Planning the job could well be a life-saver

WHEN we leave the hou se inthe morning and say “see you later” to family, or friends, we presu me that we will come back at the end of the day and be able to ask how their day was. Of cou rse we’re going to see ou r childrenand wife or hu sband before we go to bed. Why wou ldn’t we? The idea of u s or them not being there is absu rd, right?

Sadly, 3 families from Wales have lost loved ones over the last year (April 2019‐ March 2020). Those 3 cases inclu ded:

A 5 6 -year-
old self-employed farm partner was killed by a rotavator with poor guards. He had driven to a field and had stopped to make some adjustments. He was pulled underneath the machine and later found dead with the tractor engine running

A 7 8 -year-old self-employed
farmer was killed when
a telehandler stalled on a farm track. He was riding on the steps on the side of the telehandler, which was being driven by his grandson. He fell onto the grass verge as the machine started to roll backwards down the track before it overturned. He died from multiple injuries.

A 4 4 -year-
old self-employed farm partner was killed when he was struck by a tree. He had left the farmhouse to trim hawthorn with a chainsaw and was found trapped underneath a fallen tree.

Onpaper we see the figu res. We see the statistics flash across news channels, a short clipping inthe local paper. You might sigh thinking, oh not another one, poor family, and carry onwith you r day. Ju mp onthe qu ad or tractor, life goes on. No fu rther thou ght is givento those who have gone.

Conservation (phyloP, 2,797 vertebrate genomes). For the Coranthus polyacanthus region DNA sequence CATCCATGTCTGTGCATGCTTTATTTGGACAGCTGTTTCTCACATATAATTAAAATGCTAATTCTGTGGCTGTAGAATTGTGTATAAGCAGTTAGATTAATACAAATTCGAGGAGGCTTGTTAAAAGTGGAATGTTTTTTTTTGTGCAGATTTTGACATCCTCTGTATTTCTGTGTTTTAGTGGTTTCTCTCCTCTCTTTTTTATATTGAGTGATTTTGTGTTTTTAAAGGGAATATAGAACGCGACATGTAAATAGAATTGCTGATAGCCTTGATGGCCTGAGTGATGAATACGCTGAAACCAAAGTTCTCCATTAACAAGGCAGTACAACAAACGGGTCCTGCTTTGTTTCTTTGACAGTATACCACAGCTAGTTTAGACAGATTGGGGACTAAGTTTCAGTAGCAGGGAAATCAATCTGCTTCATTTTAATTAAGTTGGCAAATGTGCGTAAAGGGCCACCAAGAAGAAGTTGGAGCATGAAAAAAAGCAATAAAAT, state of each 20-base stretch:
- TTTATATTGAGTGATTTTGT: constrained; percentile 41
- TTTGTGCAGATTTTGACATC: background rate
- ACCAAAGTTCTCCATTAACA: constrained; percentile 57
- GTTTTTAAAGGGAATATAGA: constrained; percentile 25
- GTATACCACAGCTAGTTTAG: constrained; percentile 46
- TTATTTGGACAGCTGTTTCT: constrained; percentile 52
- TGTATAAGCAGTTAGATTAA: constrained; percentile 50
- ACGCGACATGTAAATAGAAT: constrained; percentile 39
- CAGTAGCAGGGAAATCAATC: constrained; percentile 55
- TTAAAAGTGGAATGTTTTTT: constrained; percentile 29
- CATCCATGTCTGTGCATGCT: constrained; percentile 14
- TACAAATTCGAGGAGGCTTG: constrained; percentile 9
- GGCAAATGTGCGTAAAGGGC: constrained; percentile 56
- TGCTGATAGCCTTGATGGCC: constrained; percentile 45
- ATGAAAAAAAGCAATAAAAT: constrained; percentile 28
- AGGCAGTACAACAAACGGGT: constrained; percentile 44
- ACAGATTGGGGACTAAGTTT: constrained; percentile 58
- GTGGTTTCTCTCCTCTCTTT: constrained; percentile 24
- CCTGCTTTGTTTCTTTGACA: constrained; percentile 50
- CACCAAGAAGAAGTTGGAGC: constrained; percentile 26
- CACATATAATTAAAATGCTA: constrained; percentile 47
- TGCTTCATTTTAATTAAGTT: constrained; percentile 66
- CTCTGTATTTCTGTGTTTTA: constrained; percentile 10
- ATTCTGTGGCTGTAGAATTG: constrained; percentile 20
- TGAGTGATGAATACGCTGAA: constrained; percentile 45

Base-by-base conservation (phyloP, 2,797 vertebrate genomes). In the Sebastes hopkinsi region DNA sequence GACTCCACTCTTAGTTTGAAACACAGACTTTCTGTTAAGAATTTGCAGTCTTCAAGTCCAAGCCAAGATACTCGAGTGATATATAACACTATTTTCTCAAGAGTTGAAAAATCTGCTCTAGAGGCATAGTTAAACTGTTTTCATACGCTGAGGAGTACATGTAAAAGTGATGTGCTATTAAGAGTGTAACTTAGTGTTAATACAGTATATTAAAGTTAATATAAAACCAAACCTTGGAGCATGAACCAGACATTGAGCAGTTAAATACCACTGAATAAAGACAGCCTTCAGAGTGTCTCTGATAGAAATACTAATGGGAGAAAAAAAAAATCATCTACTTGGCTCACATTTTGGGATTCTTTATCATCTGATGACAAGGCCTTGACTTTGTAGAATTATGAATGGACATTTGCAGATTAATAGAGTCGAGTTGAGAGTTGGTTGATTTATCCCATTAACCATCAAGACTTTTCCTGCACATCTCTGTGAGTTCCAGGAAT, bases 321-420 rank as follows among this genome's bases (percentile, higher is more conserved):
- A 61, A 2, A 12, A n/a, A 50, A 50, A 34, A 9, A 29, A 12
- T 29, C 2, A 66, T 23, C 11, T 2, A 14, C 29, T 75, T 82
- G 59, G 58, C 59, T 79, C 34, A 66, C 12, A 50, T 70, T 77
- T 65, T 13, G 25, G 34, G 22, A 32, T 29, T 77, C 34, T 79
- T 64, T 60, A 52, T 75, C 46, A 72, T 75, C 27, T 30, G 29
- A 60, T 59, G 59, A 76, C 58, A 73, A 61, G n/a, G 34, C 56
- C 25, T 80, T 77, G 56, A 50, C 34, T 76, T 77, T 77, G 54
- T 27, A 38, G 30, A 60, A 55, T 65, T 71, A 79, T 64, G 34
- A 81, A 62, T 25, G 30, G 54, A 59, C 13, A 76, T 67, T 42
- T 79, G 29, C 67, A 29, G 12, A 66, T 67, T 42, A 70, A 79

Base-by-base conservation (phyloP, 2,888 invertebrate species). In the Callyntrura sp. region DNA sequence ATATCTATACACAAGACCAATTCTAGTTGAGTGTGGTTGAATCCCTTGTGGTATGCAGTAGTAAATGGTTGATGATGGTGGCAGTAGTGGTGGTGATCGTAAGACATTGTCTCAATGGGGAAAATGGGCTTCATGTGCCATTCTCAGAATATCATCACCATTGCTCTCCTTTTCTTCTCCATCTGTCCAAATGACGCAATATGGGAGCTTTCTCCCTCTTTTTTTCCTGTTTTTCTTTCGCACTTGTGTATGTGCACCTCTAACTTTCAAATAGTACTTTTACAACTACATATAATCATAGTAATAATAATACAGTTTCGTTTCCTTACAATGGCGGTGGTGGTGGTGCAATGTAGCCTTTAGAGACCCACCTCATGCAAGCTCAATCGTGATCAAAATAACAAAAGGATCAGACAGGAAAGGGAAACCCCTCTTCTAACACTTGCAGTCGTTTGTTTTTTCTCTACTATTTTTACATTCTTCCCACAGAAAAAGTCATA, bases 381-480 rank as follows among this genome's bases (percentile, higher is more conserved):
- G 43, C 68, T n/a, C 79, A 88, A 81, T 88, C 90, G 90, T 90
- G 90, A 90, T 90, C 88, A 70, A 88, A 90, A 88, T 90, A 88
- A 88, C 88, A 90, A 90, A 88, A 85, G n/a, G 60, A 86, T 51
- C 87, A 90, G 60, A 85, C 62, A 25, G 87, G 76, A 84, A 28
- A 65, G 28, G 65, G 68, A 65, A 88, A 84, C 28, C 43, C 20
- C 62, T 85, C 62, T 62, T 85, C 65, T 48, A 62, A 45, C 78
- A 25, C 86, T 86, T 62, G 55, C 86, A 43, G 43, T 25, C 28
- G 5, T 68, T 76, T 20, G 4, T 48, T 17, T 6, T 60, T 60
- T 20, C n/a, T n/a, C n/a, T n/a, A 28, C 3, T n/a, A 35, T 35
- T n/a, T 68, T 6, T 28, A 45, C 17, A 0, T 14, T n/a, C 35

The tru th is that farming is a hazard ou s ind u stry. We work with potentially dangerou s machinery, vehicles, chemicals, livestock, at height or near pits and silos.

It is also pretty clear that as anindu stry we mu st get so mu ch better at keeping ou rselves and family members safe from harm. The nu mbers confirm the

most tragic of incidents, bu t don’t inclu de the little accidents, which maybe shou ld serve as a warning.

So please, whenyou leave the hou se inthe morning and say ‘see you later’ ‐ meanit. Meanit right downto you r very core. Pay attentionto what you ’re doing, slow downa bit and check that the break is on, wear that helmet whenyou ’re onthe qu ad bike and be safe.

Of cou rse it’s easier said thandone, especially ona
bu sy farm where there is never enou gh time to sit back, bu t planning the job ‐ whatever that may be ‐ cou ld well be a life‐saver.

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